THE case for Scottish independence “has only got stronger through the experience of Brexit”, Nicola Sturgeon has said.

The First Minister’s speech at Georgetown University focused on Scotland’s place and ambition on the world stage and the strong connections between Scotland and the United States.

Sturgeon said: “Washington and Georgetown – like so many places across the United States I guess – hold reminders of the strong and very long-standing ties between Scotland and the USA.”

Her speech then turned to the threat of Brexit and opportunity of Scottish independence.

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“I, as First Minister, have said I will outline my thoughts on the timing of another independence referendum in the next few weeks – once the terms of Brexit have become clearer,” she said.

“Scotland’s national interests are not being served by a Westminster system which too often treats Scotland as an afterthought, or too often sees our interests as not being material.”

She continued: “In my view, they can only properly be served by becoming an independent country.

The National:

“But an independent country that then seeks to play its part in an interconnected world. And that is a vision that I think more and more people in Scotland, in the wake of the Brexit experience, find very attractive.”

During the Q&A session of her speech, the First Minister said that Scotland’s interests had been “undermined, downgraded, sidelined and completely cast aside” since the UK voted to leave the EU in June 2016.

READ: First Minister's full US speech on independence and Brexit

Speaking at Georgetown’s Institute for Women, Peace and Security as part of Women World Leaders Week, Sturgeon added that leaving the EU without a deal would be “catastrophic”.

Asked about the timing of a second independence referendum, the First Minister said: “In the not too distant future I think there will be another independence referendum. The timing of that has to wait, I think, for a bit longer just to see how this Brexit process plays out.

“But in my view, the case for independence, for Scotland being an independent member of the EU and the world community, has only got stronger through the experience of Brexit in the last couple of years.”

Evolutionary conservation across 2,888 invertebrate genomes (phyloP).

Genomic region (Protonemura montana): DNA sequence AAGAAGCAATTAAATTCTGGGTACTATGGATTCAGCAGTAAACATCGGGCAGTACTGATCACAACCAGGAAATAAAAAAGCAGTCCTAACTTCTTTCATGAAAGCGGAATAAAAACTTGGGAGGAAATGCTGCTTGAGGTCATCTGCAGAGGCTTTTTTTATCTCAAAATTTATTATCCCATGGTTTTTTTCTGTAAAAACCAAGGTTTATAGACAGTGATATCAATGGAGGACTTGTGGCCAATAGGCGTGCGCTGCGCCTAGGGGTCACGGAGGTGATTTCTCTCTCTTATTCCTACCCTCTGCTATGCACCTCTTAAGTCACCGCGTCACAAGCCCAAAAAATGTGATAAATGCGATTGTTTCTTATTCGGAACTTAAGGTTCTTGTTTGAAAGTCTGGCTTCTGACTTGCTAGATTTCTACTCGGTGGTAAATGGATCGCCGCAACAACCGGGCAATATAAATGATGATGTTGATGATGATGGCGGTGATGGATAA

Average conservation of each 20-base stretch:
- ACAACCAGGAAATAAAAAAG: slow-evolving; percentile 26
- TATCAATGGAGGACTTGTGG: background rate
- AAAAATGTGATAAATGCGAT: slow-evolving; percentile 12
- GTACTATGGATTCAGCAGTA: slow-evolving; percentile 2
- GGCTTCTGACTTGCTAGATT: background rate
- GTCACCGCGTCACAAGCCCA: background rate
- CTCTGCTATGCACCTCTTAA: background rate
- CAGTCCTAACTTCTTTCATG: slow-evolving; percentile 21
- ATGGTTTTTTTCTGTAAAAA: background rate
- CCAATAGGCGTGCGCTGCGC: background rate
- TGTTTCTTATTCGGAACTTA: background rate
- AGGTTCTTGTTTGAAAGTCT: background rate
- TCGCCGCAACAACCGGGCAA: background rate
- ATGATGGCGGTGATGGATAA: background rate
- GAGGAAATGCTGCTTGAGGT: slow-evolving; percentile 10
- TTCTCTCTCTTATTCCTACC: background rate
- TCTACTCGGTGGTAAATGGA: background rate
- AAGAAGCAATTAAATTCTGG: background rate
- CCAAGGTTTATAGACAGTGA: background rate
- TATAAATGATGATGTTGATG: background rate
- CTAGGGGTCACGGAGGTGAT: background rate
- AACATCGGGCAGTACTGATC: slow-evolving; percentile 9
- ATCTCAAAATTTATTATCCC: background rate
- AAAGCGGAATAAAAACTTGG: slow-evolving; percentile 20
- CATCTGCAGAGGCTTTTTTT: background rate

Sturgeon is currently on a five-day trip to the US and Canada, during which she plans to build stronger trade links between Scotland and North America. As well as Washington DC, the First Minister will visit New York, New Jersey, Ottawa and Toronto.

Asked if it was just a matter of timing or whether certain Brexit scenarios would change the strategy, Sturgeon added: “I want another independence referendum, so the question at the moment is when the time of that would be best for that.

“Obviously the issues around the UK and the EU have implications for the independence debate, they don’t necessarily change people’s views on whether Scotland should be an independent country or not, but it stands to reason that Scotland’s relationship with the rest of the UK is always going to be an important one, regardless of whether we are independent or not. And the rest of the UK’s relationship with the EU has a bearing on that.

“So these are issues that are pretty interwoven, but the fundamental democratic premise of the independence case has got stronger, as we’ve seen over the period since the EU vote our interests being undermined, downgraded and sidelined and completely cast aside.”

Responding to the First Minister’s speech, Scottish LibDem leader Willie Rennie said: “Whether the First Minister is in Washington or Wishaw, she keeps bashing the independence drum.

“Even on an international stage she’s inward looking. Only Scottish Liberal Democrats are consistent in our support for Scotland at the heart of the UK and the UK at the heart of Europe.”